by Karl Denninger
CNBC is at it again with the “oh no, the hospitals will overload!”
Folks, here are the facts in the US:
1. About 15% of the tested are positive. To be tested you must be symptomatic (or have a lot of money and/or power) Note that the test has a roughly 30% false negative rate (you’re positive, it misses it) so none of these cases wind up being considered for admission as Coronavirus cases. These presumably all recover without admission, plus all those who are true negatives.
2. Of that 15% which test positive 12% (CDC numbers) meet criteria to be hospitialized. Note that of these exactly zero require an actual hospital bed at that stage; oral medication and monitoring every few hours can be done anywhere, by anyone.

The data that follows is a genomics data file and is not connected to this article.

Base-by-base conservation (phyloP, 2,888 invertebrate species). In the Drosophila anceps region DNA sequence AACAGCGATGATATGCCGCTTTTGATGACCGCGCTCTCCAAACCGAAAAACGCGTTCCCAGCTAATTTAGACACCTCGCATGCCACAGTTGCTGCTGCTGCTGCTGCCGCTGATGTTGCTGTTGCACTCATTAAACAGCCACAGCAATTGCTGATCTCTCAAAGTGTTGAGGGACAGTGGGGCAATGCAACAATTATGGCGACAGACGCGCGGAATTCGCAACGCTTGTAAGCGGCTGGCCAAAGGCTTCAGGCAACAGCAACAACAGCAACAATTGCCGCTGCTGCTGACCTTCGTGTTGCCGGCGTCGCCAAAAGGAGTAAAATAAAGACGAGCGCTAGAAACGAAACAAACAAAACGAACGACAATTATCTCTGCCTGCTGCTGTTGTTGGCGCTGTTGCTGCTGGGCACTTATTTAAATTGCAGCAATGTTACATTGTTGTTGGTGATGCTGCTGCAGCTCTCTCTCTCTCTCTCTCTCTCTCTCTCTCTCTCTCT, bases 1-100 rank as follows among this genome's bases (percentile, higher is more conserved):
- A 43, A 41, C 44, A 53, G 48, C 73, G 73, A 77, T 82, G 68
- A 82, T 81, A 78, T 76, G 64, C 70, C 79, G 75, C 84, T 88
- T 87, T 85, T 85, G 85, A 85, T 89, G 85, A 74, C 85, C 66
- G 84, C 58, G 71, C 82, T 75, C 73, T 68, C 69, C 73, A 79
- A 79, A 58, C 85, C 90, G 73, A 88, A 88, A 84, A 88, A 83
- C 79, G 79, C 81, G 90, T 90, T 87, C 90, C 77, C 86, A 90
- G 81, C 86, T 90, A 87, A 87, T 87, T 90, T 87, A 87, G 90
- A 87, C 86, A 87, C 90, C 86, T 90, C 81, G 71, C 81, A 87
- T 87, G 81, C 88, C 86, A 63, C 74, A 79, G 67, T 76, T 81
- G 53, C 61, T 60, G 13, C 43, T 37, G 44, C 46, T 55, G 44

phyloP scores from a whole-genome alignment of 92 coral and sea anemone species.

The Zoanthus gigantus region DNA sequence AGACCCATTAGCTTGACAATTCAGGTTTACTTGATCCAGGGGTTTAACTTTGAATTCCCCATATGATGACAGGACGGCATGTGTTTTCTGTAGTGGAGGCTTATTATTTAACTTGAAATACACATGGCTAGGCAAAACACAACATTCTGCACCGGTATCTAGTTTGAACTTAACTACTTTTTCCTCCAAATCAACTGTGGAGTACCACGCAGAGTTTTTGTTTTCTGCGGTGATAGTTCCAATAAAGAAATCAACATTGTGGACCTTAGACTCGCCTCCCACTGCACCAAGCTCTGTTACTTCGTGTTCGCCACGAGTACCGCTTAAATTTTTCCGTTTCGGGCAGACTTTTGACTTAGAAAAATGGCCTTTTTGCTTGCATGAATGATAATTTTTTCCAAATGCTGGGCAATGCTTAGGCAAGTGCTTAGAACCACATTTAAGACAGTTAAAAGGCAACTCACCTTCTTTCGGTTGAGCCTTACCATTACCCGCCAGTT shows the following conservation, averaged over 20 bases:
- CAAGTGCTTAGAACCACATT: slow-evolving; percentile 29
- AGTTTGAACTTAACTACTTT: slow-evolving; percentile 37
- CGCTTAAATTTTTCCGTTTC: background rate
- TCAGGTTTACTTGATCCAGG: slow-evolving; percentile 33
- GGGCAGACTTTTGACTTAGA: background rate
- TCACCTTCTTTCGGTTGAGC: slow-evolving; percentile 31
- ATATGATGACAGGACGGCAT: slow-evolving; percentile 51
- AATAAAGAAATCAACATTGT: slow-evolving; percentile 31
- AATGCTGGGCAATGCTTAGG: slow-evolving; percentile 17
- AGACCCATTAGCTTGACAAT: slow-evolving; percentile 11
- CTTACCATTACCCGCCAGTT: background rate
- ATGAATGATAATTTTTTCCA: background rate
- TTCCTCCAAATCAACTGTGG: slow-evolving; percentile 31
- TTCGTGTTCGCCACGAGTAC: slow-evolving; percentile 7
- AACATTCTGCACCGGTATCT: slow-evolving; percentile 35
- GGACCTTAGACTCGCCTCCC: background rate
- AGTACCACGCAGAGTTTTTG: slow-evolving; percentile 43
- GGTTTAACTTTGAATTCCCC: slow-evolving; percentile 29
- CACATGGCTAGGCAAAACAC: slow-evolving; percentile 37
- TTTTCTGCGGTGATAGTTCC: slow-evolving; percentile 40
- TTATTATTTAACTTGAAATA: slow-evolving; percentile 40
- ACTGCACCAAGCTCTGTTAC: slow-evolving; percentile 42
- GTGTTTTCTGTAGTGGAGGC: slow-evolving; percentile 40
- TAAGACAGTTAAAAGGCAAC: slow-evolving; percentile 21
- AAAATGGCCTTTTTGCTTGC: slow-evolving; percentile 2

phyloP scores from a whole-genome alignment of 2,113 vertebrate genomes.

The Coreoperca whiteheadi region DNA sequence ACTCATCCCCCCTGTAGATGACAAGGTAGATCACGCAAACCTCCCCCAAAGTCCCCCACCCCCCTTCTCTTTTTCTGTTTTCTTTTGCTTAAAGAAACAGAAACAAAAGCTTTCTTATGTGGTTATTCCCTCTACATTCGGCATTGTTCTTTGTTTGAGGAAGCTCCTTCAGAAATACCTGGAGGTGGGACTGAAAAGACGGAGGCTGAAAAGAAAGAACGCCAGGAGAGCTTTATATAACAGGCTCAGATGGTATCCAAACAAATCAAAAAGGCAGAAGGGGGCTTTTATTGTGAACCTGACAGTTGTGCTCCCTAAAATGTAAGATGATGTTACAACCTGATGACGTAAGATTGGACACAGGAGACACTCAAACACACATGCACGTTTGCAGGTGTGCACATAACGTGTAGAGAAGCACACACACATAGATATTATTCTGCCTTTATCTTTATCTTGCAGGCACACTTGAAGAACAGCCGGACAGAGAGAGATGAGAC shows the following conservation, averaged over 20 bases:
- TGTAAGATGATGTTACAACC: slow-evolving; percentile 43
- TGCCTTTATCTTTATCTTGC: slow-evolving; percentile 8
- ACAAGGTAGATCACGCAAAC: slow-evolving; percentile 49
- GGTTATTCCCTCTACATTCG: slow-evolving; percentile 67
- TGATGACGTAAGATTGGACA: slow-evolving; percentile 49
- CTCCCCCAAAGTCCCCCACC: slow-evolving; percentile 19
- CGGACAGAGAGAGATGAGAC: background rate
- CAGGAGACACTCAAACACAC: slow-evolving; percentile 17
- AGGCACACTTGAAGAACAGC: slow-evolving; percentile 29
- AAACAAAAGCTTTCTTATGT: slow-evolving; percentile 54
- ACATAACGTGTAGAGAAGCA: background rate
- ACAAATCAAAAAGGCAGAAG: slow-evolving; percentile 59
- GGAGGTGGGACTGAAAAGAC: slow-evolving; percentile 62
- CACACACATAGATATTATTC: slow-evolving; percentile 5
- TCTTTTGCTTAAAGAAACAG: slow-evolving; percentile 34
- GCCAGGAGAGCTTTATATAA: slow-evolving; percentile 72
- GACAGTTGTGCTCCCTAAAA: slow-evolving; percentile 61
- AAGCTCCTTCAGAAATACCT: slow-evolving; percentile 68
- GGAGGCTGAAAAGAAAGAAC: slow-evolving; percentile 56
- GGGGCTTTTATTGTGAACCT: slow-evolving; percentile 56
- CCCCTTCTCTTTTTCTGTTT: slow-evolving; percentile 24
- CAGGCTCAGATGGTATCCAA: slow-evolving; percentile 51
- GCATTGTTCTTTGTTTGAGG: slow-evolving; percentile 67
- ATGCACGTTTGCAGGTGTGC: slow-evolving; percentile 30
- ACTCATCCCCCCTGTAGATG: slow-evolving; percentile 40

3. Of the 12% about one quarter wind up requiring an ICU. Now we’re truly in the “hospital required” category. Invasive procedures (vent, whether positive pressure mask or intubation) or critical monitoring (e.g. heartbeat, SpO2 on an “always-on” rather than spot-check basis, etc) This is also where IV feeding and hydration come into it because you literally have no choice; with a positive pressure vent required to breathe or a tube down your throat you can neither eat or drink.